READ FULL ARTICLES
March 25, 2014 by fangerpr
Today, the Environmental Protection Agency and the U.S. Army Corps of Engineers proposed a rule change that would extend their authority over the nation’s streams and wetlands as part of the Clean Water Act. Maite Arce, president of Hispanic Access Foundation, issued the following statement highlighting the importance of this proposal:
“Water is the lifeblood of our environment and as demands grow we need to be vigilant in protecting against pollution and keeping our ecosystems intact. Our river systems are an integral part of our Hispanic heritage and way of life. It’s our moral obligation to conserve the landscape, rivers, wildlife and natural historical places for future generations.
“This rule change will strengthen the protection of our nation’s streams and wetlands, which in turn supports tourism and agricultural industries. Families, anglers, hunters, recreationist and even businesses depending upon reliable water supplies will benefit from this proposal.
“Clean water is essential for everyone, but Hispanics face disproportionate health hazards largely due to poor environmental health. Greater protections for our nation’s water systems will help address some of the larger health issues that affect our community as a whole.”
Since its founding in 2010, HAF has made building the Hispanic community’s capacity to engage in areas that will improve the lives and well-being for this generation and those to come a focus of its programs. HAF has nurtured the Hispanic community’s strong connection to the natural environment by designing programs for Hispanic families and youth to engage in outdoor experiences, including camping, whitewater rafting, and hiking, in National Parks and areas under consideration for National Monument designation. Most recently, HAF shepherded the groundbreaking formation of Por La Creación Faith-Based Alliance, a new group founded by Hispanic faith leaders dedicated to developing stewards of God’s creation by engaging and educating this generation to leave a legacy for the future.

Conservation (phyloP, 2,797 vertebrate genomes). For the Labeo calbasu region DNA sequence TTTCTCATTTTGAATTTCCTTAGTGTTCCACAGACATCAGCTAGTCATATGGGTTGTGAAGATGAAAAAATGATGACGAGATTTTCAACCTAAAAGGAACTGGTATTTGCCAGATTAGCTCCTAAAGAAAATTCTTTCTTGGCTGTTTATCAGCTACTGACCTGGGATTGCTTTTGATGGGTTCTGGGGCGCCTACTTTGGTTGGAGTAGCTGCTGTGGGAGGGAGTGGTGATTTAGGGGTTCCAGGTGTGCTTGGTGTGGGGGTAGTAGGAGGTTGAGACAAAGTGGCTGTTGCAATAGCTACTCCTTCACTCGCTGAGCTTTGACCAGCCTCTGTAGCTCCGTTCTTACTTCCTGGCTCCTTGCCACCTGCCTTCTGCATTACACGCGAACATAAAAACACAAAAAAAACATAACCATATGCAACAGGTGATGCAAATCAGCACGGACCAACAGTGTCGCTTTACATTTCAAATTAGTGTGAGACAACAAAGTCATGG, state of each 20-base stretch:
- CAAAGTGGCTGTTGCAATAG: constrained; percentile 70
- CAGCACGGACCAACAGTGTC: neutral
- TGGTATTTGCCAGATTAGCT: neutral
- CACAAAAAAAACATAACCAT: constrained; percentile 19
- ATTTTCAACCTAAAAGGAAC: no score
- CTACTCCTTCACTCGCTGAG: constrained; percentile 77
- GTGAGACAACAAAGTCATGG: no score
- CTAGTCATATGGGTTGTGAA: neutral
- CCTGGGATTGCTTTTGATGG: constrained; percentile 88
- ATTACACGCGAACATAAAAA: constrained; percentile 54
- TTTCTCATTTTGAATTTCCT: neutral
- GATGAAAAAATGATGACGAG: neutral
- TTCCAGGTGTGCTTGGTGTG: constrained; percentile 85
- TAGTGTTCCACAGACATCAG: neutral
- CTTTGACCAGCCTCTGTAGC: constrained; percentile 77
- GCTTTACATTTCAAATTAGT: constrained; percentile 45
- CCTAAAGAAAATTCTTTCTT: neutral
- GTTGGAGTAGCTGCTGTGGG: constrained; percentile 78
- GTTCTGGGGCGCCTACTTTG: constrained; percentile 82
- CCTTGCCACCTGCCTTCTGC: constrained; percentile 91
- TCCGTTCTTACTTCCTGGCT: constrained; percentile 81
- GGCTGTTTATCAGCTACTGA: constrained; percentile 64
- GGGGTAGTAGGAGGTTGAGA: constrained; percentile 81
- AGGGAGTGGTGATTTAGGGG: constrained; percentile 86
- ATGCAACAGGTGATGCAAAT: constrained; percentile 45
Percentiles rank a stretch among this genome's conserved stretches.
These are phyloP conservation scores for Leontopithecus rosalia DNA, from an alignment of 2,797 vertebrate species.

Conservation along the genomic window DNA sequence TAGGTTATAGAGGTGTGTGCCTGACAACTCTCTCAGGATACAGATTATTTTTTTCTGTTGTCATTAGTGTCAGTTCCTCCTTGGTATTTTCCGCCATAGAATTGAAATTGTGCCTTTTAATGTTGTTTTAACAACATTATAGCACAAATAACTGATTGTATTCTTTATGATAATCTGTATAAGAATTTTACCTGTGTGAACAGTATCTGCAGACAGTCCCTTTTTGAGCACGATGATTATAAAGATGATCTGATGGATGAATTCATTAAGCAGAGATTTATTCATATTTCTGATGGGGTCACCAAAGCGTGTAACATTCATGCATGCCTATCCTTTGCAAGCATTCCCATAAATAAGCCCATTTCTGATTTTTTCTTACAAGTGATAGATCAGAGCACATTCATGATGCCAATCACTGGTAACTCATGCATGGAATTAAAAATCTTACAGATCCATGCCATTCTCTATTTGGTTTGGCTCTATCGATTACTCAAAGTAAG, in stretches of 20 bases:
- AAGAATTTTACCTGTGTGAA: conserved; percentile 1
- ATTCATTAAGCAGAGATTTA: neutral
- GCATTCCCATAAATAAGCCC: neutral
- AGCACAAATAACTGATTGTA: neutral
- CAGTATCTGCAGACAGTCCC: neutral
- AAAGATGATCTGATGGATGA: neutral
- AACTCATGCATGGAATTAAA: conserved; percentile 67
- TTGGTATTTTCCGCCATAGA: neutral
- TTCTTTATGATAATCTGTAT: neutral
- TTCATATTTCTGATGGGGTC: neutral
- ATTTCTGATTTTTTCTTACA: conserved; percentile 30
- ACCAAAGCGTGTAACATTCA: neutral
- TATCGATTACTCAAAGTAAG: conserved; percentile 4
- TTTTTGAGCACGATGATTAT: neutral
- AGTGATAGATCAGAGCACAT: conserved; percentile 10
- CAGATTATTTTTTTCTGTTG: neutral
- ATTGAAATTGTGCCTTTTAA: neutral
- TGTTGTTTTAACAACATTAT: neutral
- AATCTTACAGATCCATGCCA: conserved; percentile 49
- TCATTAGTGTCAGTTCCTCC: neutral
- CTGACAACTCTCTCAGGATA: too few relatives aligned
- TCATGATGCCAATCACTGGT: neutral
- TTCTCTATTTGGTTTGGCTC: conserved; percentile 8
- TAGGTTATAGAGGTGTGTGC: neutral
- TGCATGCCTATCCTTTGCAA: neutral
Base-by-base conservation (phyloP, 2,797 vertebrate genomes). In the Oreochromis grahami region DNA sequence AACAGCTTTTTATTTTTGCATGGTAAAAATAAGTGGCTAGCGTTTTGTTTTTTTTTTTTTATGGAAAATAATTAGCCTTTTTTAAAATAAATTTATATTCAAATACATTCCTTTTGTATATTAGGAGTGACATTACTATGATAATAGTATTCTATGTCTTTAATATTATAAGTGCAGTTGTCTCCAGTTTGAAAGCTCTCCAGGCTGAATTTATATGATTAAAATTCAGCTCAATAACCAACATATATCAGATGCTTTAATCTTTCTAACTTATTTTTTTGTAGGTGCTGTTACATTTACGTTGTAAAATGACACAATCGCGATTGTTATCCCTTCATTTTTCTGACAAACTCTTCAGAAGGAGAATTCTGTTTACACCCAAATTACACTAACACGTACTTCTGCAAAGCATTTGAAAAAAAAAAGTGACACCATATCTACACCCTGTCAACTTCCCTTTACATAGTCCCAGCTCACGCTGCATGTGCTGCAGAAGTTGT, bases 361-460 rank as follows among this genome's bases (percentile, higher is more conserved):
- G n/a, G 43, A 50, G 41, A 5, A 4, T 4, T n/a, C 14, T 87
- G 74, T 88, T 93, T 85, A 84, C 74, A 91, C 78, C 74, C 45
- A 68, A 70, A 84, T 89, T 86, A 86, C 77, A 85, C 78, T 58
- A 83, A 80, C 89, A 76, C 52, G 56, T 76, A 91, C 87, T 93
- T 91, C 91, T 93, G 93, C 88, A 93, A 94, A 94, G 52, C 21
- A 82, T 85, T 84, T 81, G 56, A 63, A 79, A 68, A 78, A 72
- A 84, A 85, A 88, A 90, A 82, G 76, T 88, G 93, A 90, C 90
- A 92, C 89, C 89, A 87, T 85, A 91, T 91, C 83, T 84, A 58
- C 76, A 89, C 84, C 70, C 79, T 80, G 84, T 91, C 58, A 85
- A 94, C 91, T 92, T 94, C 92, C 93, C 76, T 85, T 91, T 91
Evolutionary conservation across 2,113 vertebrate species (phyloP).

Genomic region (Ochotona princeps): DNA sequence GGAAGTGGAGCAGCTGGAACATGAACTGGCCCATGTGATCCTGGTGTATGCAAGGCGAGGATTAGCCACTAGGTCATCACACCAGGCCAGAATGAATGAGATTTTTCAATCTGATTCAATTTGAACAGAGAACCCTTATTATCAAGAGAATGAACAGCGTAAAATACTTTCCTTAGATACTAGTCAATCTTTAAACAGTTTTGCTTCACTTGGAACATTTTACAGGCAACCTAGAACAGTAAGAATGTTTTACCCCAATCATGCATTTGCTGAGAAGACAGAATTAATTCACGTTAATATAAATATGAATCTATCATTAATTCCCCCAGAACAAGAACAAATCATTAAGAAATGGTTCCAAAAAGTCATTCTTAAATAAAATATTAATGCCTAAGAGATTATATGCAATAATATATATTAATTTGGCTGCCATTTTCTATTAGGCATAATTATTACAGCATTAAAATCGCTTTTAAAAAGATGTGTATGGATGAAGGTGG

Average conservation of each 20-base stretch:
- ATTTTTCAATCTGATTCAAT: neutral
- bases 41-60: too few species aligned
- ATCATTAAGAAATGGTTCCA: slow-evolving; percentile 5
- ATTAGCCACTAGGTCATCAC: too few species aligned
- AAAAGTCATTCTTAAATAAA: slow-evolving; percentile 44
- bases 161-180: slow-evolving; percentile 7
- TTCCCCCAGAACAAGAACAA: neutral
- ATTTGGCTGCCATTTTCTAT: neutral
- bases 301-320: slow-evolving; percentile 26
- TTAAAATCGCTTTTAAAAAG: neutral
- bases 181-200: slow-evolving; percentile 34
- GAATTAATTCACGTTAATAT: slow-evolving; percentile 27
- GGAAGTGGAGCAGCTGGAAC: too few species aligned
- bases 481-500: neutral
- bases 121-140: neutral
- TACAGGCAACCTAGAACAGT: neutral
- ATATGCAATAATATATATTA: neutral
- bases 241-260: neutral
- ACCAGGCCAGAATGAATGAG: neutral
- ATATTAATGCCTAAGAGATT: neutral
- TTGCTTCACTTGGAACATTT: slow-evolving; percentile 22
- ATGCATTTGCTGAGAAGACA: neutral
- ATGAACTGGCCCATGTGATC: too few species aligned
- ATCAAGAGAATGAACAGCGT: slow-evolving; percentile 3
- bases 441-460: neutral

March 4, 2014 by fangerpr
Por la Creación Faith-based Alliance, which develops stewards of God’s creation by educating and engaging this generation to leave a legacy for the future, applauded President Obama’s budget proposal and its commitment to fully fund the Land and Water Conservation Fund:
“For way too long, we’ve allowed the Land and Water Conservation Fund to remain underfunded. President Obama has recognized the importance of LWCF in the protection of national parks, forests and wildlife refuges, as well as in the creation of local parks and recreational facilities for youth and families.
“We have a moral responsibility to taxpayers, our communities and future generations to fund LWCF. It protects God’s majesty in the mountains, rivers, deserts and other breathtaking landscapes of our nation for the next generation to enjoy. We need balance between energy development and conservation – it begins with fulfilling the promise to fully-fund LWCF.
“We thank President Obama for his desire to see LWCF fully funded, now it’s time for Congress to rise to the challenge.”
In 1965, Congress created the LWCF using a portion of royalties paid by oil and gas companies drilling offshore with the intent to balance the depletion of one resource by protecting another. By law, the fund is capped at $900 million annually, but has only been fully funded once in nearly 50 years.
Por la Creación Faith-based Alliance was founded, as an initiative of the Hispanic Access Foundation, by several prominent religious leaders from Western states in the fall of 2013. The Alliance brings common-sense and spiritual guidance to the national discussion about the value of our parks and public lands, and other environmental issues affecting Latinos. This leadership is instrumental in spurring change that preserves our natural treasures for future generations — bringing balance and fairness to how our nation views conservation in relation to energy development.
February 13, 2014 by fangerpr